Trident is an open-source project that can meet your container application demands. It utilizes Kubernetes clusters as pods. This offers exceptional storage services and allows containerized apps to consume storage from different sources. Trident provides full support as an open-source project and uses industry-standard interfaces. These interfaces include the Container Storage Interface. 

What are NetApp’s key terms?

To understand how NetApp works, it’s necessary to know some of its terminology and product selections. The following are some basic terms and products with brief definitions. 


An aggregate is a collection of physical disks you can organize and configure to support various performance and security needs. According to NetApp, if your environment contains certain configurations, you’ll need to create aggregates manually. A few of these configurations include flash pool aggregates and MetroCluster configurations.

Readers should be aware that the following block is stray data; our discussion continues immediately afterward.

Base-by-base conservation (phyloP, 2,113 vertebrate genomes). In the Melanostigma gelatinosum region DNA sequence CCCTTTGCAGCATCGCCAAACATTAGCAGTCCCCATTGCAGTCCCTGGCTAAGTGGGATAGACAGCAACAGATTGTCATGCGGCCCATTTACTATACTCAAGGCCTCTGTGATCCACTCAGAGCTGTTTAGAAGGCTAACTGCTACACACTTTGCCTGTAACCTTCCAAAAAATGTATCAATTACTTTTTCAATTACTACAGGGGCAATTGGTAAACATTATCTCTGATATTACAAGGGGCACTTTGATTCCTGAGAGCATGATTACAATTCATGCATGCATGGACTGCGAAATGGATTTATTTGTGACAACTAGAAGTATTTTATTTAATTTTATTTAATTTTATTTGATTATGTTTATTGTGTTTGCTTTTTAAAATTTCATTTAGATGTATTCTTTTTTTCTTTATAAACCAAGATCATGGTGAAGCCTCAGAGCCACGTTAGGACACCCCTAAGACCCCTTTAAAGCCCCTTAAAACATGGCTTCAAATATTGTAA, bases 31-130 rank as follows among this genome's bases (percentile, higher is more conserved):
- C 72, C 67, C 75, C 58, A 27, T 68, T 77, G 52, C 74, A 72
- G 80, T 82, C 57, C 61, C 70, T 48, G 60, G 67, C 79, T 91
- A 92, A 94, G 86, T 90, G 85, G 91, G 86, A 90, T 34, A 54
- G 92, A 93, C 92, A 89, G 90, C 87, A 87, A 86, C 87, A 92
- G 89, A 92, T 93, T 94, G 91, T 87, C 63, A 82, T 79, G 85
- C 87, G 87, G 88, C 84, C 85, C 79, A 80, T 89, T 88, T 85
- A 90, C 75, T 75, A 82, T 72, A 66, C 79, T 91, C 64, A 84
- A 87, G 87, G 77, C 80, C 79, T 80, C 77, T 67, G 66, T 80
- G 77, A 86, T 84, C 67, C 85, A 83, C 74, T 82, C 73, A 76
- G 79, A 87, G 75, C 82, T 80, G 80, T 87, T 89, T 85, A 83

Cluster MTU

This feature enables you to configure MTU size by using an ONTAP Select multi-node cluster. An MTU is the maximum transmission unit size that specifies the jumbo frame size on 10 Gigabit interfaces as well as 1 Gigabit Ethernet. Using the ifconfig command, you can select the particular MTU size for transmission between a client and storage. 

Monitoring NetApp Clusters with LogicMonitor's storage monitoring

FlexVol Volume